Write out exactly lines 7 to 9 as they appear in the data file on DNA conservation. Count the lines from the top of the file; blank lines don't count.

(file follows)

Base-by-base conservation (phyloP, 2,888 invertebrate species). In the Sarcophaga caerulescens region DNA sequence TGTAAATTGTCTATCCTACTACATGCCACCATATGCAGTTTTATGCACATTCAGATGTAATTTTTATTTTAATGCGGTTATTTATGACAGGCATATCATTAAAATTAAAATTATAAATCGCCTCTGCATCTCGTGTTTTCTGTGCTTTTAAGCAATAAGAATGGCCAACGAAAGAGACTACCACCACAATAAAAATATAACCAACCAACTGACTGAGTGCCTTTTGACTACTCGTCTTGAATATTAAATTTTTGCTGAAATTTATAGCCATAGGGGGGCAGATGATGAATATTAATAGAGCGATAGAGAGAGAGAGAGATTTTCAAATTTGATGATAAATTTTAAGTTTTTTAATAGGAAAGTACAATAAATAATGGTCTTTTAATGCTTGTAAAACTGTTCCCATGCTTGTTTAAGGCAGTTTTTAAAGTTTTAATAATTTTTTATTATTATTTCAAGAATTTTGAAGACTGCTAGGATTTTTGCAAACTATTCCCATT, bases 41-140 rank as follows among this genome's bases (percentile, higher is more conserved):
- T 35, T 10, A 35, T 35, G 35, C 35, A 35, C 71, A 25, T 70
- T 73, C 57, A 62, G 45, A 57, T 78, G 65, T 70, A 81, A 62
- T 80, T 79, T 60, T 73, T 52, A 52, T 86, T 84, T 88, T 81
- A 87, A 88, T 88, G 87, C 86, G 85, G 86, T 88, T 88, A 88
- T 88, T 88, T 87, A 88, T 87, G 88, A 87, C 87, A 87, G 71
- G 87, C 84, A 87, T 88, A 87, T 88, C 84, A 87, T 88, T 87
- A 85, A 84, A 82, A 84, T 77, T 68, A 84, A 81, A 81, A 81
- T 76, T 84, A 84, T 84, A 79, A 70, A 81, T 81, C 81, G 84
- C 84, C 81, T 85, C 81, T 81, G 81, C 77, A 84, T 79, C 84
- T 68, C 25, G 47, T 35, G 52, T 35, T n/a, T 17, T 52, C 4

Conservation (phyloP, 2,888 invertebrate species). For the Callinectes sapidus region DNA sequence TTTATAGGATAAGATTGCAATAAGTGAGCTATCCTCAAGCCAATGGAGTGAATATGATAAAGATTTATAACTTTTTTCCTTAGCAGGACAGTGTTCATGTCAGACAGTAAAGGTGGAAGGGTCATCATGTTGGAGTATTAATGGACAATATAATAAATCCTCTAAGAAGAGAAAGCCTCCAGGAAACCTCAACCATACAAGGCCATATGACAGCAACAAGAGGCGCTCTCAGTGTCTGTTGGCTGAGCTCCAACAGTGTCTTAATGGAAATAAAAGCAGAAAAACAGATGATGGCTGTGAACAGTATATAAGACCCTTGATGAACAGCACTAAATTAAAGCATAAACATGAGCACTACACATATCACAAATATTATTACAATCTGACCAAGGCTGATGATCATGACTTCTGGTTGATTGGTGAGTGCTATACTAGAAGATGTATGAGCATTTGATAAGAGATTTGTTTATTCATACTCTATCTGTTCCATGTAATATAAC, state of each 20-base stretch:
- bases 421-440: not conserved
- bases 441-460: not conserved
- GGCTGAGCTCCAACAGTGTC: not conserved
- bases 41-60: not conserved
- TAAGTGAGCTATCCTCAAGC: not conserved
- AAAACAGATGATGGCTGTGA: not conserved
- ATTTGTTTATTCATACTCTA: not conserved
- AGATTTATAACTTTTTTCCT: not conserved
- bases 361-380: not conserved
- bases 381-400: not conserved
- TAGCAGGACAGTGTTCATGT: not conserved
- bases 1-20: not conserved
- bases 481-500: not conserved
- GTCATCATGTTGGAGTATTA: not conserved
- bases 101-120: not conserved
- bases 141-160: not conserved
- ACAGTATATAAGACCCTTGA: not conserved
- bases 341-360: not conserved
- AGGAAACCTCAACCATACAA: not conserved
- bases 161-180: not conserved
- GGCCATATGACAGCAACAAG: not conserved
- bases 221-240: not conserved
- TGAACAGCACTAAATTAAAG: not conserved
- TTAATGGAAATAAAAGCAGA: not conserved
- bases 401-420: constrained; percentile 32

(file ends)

- G 87, C 84, A 87, T 88, A 87, T 88, C 84, A 87, T 88, T 87
- A 85, A 84, A 82, A 84, T 77, T 68, A 84, A 81, A 81, A 81
- T 76, T 84, A 84, T 84, A 79, A 70, A 81, T 81, C 81, G 84